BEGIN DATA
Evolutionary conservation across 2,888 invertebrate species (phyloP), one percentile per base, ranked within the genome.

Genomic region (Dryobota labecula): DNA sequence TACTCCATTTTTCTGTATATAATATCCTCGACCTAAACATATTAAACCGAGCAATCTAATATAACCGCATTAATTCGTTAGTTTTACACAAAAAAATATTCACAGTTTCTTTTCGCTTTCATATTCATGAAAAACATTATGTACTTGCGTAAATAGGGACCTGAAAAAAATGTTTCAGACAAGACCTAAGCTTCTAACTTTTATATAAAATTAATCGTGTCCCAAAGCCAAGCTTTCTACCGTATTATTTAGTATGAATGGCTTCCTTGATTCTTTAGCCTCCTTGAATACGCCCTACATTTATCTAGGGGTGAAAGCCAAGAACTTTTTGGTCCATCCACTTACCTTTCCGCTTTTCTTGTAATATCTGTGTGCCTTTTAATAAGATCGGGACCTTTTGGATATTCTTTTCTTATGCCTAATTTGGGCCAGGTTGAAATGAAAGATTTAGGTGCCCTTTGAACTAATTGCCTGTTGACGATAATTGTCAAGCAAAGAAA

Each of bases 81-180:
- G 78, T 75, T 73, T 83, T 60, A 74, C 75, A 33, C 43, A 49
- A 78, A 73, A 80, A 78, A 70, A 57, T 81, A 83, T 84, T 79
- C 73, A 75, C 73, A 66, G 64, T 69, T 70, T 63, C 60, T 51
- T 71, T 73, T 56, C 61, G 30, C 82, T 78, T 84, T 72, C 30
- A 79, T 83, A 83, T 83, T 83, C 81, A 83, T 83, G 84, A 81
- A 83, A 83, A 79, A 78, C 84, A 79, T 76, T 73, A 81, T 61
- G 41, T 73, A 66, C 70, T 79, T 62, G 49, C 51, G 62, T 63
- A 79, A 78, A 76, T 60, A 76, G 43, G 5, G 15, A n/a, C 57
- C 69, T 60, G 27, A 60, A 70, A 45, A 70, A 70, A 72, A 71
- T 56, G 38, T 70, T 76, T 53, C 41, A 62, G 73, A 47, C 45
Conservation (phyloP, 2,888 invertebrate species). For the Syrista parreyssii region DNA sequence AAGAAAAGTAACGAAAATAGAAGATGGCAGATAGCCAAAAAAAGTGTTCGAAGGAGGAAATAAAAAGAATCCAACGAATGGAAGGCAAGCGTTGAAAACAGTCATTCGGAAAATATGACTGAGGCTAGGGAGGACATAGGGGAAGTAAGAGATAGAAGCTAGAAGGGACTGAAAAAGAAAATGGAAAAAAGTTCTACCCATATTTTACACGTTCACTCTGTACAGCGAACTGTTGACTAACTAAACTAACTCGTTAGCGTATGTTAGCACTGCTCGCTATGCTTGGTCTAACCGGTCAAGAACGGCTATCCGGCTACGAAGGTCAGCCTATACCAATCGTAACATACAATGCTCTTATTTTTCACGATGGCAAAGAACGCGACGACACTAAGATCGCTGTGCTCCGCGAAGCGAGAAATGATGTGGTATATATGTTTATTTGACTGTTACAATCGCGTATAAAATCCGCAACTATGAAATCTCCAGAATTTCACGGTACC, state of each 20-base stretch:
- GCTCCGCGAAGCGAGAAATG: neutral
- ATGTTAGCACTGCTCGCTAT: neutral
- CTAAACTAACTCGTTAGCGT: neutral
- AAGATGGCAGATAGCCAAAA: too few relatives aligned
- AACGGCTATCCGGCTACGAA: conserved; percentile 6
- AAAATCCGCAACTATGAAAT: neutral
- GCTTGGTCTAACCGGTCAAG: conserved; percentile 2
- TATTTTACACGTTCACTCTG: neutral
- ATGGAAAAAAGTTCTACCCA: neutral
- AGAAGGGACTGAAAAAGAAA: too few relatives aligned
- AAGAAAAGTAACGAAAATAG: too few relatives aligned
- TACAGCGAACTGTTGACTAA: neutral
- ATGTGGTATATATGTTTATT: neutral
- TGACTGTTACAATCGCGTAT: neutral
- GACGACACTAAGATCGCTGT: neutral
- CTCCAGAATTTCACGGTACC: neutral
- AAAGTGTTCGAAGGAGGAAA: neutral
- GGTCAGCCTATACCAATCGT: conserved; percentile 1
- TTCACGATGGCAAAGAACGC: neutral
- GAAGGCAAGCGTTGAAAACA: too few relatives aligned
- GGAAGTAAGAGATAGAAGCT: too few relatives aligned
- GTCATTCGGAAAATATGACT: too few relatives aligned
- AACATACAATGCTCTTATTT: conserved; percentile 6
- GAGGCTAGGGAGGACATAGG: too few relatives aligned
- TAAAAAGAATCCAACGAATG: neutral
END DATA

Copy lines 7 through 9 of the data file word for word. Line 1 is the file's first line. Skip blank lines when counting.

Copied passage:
- T 71, T 73, T 56, C 61, G 30, C 82, T 78, T 84, T 72, C 30
- A 79, T 83, A 83, T 83, T 83, C 81, A 83, T 83, G 84, A 81
- A 83, A 83, A 79, A 78, C 84, A 79, T 76, T 73, A 81, T 61